Q: "Ode to a Metal Band Sticker, Seen on a Highway Tollbooth Change Dish" is one of your most poignant works.
A: Well, they used a really intense font on the sticker, and I felt I had to match that intensity.
Q: The artistic process...
A: There were skulls, too.
Q: The happenstance, the world's minutae, do they play a vital part in your artistic process?
A: Hey, I was just amazed that someone decided to call their band "Fuckbucket".
-- from Marc Heiden: The Berlin Interviews, pg 274.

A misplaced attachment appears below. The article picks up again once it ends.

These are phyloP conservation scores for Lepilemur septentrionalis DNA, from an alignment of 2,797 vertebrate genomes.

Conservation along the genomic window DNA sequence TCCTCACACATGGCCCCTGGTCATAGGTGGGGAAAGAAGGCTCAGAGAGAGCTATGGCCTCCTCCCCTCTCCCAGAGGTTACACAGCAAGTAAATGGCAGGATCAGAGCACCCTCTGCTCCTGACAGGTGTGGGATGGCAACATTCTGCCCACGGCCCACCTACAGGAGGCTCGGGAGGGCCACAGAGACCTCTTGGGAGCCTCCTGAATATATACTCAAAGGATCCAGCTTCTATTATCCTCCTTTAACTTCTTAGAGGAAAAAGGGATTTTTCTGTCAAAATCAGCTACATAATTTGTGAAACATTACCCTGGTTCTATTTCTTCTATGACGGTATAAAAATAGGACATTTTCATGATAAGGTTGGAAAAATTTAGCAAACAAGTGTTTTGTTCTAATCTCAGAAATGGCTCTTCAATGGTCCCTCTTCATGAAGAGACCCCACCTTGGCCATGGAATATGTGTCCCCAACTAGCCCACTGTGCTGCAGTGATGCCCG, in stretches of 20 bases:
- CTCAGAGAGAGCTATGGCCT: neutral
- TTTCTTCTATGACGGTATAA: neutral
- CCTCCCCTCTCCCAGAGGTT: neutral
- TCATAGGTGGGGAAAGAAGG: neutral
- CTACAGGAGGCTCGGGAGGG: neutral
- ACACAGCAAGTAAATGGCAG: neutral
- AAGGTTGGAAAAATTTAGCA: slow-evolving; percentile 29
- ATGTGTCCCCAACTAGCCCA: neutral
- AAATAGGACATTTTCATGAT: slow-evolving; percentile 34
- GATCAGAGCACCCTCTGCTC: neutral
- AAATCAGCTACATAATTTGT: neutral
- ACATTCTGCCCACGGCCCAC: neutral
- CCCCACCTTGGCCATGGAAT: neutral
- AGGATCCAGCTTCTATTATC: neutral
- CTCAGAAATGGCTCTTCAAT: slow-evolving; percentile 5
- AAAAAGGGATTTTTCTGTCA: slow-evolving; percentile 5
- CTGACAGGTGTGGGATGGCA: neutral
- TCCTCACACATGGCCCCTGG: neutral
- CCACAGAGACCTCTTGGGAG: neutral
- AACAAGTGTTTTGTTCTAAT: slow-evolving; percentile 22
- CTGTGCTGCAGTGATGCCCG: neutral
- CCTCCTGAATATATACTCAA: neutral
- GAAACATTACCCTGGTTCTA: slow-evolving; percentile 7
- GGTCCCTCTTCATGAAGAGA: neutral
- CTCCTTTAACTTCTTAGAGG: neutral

Fucking brilliant, and absolutely one of his best. Why isn't this one better known? It seems to have had a spotty performance history, I suppose. There's no clear sympathetic figure, but it's not as though Shakespeare's tragedies usually have a crowd favorite, and the lead character in this is charismatic as hell. It is the Rome of Julius Caesar, but it is the infected world of Macbeth. Coriolanus himself is a masterful creation, just a shade below Macbeth in the ranks of characters driven sick and desperate by their own pride and ambition. The supporting cast is one of Shakespeare's tightest - (almost) no extraneous clowns and such - and one of his best, especially the adversary, who seems to have every bit the complexity and life of the lead, and Coriolanus's mother, about whom companion volumes to the Hamlet ones could be written. The plot is simple, clean and jaw-dropping until the very end. I could direct a production of this play that would make hundreds of thousands of dollars and garner national attention if someone would give me the money and resources. I mean, just in case you had said money and resources and were wondering what to do with them.